As the calendar flips closer to the program’s official launch later this year, the U.K. this week revealed the cost of its Electronic Travel Authorisation (ETA) visa waiver, its upcoming program that will require foreign travelers to pay a fee prior to entering the country.
The U.K. this week announced that the ETA will cost all foreign travelers £10, or around $12.65 US and $16.80 CAD, for two years.
The cost is more than what the E.U. plans to charge for its visa scheme, called the ETIAS, which will run 7 euros (around $7.40 US or $9.55 CAD) for three years. It is less than what the U.S. charges for its program, ESTA, which runs $21 US.
All foreign travelers will eventually need to pay the fee unless they have a British or Irish passport or a visa, or are entering from Ireland, Guernsey, Jersey, or the Isle of Man, but the U.K.’s plan is to roll out the requirements in waves depending on a traveler’s nationality.
Starting on Nov. 15, 2023, foreign nationals of Qatar will be required to pay the fee (applications will open on Oct. 25), and then starting on Feb. 22, 2024, those from Bahrain, Jordan, Kuwait, Oman, Saudi Arabia, and the U.A.E., will be required to pay the fee.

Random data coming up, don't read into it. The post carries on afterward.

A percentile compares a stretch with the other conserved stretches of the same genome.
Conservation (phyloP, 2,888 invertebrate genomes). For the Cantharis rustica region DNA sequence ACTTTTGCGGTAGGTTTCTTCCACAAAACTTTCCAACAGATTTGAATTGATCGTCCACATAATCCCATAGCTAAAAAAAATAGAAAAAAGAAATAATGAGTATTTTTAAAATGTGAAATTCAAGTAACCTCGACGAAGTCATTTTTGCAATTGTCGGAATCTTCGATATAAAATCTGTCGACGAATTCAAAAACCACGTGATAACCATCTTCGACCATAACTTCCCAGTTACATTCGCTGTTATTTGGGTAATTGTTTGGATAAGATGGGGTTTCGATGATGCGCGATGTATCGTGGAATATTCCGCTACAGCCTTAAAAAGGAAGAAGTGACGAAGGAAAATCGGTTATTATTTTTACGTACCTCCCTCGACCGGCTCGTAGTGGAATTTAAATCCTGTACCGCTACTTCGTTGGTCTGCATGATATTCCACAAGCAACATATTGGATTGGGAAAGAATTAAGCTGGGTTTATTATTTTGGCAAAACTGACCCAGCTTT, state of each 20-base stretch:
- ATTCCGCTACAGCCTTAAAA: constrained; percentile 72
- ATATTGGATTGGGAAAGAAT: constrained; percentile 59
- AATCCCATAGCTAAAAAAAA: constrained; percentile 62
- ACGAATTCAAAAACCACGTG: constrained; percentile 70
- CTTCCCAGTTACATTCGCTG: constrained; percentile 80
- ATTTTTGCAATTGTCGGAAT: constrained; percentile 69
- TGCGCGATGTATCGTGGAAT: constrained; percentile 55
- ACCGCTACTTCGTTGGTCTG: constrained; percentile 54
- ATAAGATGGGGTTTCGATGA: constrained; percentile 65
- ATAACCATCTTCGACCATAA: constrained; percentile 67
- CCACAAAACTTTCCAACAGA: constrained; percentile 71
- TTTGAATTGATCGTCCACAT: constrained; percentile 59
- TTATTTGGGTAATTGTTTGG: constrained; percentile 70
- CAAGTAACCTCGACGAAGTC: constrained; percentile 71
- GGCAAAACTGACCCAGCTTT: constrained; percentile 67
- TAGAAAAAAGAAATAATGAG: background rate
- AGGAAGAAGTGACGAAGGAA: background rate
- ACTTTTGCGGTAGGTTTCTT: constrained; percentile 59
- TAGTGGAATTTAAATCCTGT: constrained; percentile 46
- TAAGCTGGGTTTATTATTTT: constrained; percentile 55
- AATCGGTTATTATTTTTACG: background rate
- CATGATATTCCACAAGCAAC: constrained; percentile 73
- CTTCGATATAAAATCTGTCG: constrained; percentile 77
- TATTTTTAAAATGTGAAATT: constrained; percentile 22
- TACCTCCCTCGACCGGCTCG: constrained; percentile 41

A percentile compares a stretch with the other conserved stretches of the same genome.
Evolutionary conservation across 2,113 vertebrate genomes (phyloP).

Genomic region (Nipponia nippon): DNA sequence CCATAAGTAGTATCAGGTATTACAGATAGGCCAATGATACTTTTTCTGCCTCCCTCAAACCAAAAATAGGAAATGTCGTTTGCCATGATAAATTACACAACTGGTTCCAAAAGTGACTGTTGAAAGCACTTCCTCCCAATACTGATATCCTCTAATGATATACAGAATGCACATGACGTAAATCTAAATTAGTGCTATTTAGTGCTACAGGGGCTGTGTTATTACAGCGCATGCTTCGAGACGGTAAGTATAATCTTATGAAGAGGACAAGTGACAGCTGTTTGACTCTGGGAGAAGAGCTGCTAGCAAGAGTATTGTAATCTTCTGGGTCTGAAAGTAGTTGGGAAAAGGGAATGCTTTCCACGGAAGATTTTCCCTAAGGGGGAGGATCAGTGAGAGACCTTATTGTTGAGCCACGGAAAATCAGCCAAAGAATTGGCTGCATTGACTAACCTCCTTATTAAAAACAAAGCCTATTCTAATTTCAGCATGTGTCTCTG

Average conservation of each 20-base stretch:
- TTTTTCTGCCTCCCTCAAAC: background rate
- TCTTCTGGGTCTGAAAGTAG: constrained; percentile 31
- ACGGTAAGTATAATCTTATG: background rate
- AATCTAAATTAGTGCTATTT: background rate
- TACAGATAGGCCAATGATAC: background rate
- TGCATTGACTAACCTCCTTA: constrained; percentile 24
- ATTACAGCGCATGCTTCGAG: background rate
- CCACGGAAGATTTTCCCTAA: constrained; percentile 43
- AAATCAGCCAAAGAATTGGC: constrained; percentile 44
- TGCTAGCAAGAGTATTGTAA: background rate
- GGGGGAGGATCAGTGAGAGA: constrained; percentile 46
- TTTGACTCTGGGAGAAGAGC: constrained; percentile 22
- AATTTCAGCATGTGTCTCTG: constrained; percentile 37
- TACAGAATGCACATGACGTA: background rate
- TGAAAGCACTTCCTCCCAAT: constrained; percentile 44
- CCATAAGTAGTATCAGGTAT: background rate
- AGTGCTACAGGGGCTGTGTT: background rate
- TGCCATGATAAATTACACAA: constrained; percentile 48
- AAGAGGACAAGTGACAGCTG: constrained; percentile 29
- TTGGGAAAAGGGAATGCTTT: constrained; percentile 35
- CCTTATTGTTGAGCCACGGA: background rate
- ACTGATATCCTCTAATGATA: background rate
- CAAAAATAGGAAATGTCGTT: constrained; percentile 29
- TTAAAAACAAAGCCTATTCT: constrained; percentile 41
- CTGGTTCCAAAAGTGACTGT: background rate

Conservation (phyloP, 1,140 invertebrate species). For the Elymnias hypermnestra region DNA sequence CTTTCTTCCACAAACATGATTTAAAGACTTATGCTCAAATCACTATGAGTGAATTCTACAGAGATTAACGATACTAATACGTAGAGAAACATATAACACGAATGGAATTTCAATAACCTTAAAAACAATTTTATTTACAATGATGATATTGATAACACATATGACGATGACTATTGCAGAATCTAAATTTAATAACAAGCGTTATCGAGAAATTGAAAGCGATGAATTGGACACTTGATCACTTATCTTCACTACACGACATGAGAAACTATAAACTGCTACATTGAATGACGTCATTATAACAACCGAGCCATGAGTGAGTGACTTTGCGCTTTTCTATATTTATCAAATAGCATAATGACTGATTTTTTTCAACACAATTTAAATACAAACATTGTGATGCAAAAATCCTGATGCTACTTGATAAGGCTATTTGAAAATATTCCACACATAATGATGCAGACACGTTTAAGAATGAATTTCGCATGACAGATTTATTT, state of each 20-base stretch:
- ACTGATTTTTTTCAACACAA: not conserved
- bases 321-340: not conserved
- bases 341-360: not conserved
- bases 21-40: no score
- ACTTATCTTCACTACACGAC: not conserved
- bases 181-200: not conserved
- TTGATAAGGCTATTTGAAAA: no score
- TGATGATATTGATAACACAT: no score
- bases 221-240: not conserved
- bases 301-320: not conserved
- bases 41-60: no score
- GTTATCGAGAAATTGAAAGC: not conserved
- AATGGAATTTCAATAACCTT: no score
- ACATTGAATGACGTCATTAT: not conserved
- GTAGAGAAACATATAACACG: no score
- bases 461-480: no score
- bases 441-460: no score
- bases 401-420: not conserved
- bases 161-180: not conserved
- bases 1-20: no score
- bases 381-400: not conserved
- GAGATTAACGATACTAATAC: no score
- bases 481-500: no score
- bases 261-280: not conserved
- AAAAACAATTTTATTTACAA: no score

The U.K. has yet to set the date for when Americans and Canadians will be required to pay the fee, but did say that “more nationalities will be added to the scheme later.”
In terms of how it will work, the plan is for airlines to be tasked with checking that all passengers have been approved prior to travel. Otherwise, they could be liable for a penalty charge.
The U.K. says that travelers will need to apply on the U.K. ETA app, or online on GOV.UK, and that they’ll be able to apply on behalf of others, so one member of a family or a group will be able to secure visas for the whole traveling party. The application will require travelers to put personal details, including passport information, into an application and then pay a small fee to be authorized for travel. The goal is to screen visitors before they arrive in the U.K.